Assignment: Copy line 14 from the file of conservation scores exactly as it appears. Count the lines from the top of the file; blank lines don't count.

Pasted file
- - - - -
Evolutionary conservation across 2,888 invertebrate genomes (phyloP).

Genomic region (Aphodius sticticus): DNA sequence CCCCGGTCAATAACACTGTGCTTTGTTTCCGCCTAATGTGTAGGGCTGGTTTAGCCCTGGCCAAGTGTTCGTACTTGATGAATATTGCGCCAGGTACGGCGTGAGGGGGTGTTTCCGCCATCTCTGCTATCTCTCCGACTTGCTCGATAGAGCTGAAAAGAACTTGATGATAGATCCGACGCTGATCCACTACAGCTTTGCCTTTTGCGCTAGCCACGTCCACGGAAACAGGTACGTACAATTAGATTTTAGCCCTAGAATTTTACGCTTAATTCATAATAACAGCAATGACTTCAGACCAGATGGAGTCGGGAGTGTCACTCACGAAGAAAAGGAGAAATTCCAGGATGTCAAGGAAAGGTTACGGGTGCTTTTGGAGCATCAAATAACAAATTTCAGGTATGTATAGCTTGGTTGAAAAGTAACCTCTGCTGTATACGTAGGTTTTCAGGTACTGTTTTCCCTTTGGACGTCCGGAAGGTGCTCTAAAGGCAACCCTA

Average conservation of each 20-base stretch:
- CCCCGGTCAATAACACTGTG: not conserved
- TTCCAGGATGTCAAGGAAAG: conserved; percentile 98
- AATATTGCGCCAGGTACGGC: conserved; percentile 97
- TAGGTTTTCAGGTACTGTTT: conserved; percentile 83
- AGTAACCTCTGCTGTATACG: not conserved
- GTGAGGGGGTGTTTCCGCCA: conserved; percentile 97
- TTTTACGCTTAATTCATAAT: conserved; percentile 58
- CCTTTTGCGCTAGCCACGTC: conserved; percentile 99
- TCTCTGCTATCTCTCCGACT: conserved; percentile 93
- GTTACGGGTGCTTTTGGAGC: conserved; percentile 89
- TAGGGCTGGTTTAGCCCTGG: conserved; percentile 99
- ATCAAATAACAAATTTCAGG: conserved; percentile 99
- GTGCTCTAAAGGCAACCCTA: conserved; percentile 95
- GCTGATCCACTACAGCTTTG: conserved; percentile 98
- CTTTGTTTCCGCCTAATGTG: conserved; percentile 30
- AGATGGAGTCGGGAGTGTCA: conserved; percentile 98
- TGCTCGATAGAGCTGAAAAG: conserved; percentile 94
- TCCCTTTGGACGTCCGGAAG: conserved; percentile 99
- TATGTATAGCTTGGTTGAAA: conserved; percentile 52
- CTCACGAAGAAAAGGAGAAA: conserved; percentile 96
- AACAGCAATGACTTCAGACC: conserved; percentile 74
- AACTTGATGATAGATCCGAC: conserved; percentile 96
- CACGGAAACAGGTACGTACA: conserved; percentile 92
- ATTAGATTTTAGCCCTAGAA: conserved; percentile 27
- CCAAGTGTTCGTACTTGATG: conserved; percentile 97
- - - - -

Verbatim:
- TAGGGCTGGTTTAGCCCTGG: conserved; percentile 99